In this extraordinary collection of short stories, Thomas Mann uses settings as diverse as Germany, Italy, the Holy Land and the Far East to explore a theme which always preoccupied him: the two faces of things. Thus, in A Man and His Dog and Disorder and Early Sorrow, small domestic tempests become symbolic of the discordant muddle of humanity. In The Transposed Heads and The Tables of Law the demands of the intellect clash with the desires of physiology, an idea developed more fully in The Black Swan, where body and spirit are tragically out of harmony. Written between 1918 and 1953, these stories offer us both an insight into Mann’s development of thought and also some impressive literature from these interesting times.

 

8. A Seventh Man by John Berger
Why does the Western world look to migrant laborers to perform the most menial tasks? What compels people to leave their homes and accept this humiliating situation? In A Seventh Man, John Berger and Jean Mohr come to grips with what it is to be a migrant worker—the material circumstances and the inner experience—and, in doing so, reveal how the migrant is not so much on the margins of modern life, but absolutely central to it. First published in 1975, this finely wrought exploration remains as urgent as ever, presenting a mode of living that pervades the countries of the West and yet is excluded from much of its culture.

 

48862679. The City of Yes by Peter Oliva
Alive with history, myth, and wonder, The City of Yes is a luminous novel of parallel journeys through old and present-day Japan. In Saitama to teach English, the narrator is confronted by unlikely visions of home as he gradually enters the world of contemporary Japan, with its floating stories, enigmas, and contradictions. His own story is deftly interwoven with that of a real-life nineteenth-century Canadian adventurer, whose strange confinement in a Japanese prison, beginning in 1848, is so vividly imagined by the narrator. Full of delightful tales and eccentric characters, and written with the delicacy of a brushstroke artist, The City of Yes is suffused with warm humour, and with the intelligence and curiosity of a keen observer of life’s riches and eccentricities.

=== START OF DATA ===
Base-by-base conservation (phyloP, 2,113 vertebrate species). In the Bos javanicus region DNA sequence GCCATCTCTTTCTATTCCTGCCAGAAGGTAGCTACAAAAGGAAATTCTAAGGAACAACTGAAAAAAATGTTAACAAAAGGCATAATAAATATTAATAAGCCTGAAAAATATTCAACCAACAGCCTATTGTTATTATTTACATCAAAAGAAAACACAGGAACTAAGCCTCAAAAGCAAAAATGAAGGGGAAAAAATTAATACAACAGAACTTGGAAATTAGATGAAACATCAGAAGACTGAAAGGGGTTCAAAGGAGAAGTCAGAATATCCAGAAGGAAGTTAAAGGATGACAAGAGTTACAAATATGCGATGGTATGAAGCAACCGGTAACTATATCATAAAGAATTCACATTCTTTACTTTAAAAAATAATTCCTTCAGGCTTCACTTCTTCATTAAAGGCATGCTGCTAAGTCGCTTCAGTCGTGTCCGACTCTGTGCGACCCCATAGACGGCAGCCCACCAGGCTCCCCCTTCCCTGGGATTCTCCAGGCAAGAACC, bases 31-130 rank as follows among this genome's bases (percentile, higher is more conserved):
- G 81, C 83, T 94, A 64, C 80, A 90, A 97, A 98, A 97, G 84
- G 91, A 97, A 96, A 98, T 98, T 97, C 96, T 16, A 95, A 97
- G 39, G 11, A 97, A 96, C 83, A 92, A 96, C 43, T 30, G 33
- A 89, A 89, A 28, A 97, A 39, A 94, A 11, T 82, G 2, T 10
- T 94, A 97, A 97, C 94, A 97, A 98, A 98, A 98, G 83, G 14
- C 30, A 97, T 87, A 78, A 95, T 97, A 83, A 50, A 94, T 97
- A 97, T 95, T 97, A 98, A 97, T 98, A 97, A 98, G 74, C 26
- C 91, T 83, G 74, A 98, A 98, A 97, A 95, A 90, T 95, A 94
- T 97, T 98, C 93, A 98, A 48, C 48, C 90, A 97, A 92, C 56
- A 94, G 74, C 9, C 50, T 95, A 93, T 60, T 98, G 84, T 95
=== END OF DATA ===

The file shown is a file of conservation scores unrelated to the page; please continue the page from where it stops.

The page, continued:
10. The Stone Fields: Love and Death in the Balkans by Courtney Angela Brkic
When she was twenty-three years old, Courtney Angela Brkic joined a UN-contracted forensic team in eastern Bosnia. Unlike many aid workers, Brkic was drawn there by her family history, and although fluent in the language, she was advised to avoid letting local workers discover her ethnicity. Her passionate narrative of establishing a morgue in a small town and excavating graves at Srebenica is braided with her family’s remarkable history in what was once Yugoslavia. The Stone Fields, deeply personal and wise, asks what it takes to prevent the violent loss of life, and what we are willing to risk in the process.

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Really Underrated Books (Part Four)

Here is the penultimate post of this week’s Really Underrated Books series.  As ever, I hope something here piques your interest, or inspires you to go and find some underrated books of your own!

1. Bleakly Hall by Elaine di Rollo 9613541
Monty and Ada are old friends. They worked together on the frontline in Belgium, where Monty was a nurse and Ada drove ambulances – like the devil. And now, Bleakly Hall hydropathic has brought them together again.  Monty has just arrived to look after the gouty residents – there to take the Hall’s curative waters via nozzle, douche and jet – and Ada is the maid and driver. For all those at Bleakly, the end of the Great War has brought changes. Not all of them good.  Monty has a score to settle with the elusive Captain Foxley; Ada misses her wartime sense of purpose; the Blackwood brothers must reinvigorate Bleakly for a new era; Foxley has his own particular ways of keeping his ghosts at bay. But with the crumbling, rumbling hydropathic threatening to blow its top, what will become of the folk thrown together in its bilious embrace?  This wonderfully original novel brings together an irresistible cast of characters – including Bleakly Hall itself – in the wake of one of history’s great tragedies. To powerful effect, it combines fizzing comedy with a deeply moving look at the aftermath of war.

 

2. Arctic Labyrinth: The Quest for the Northwest Passage by Glyn Williams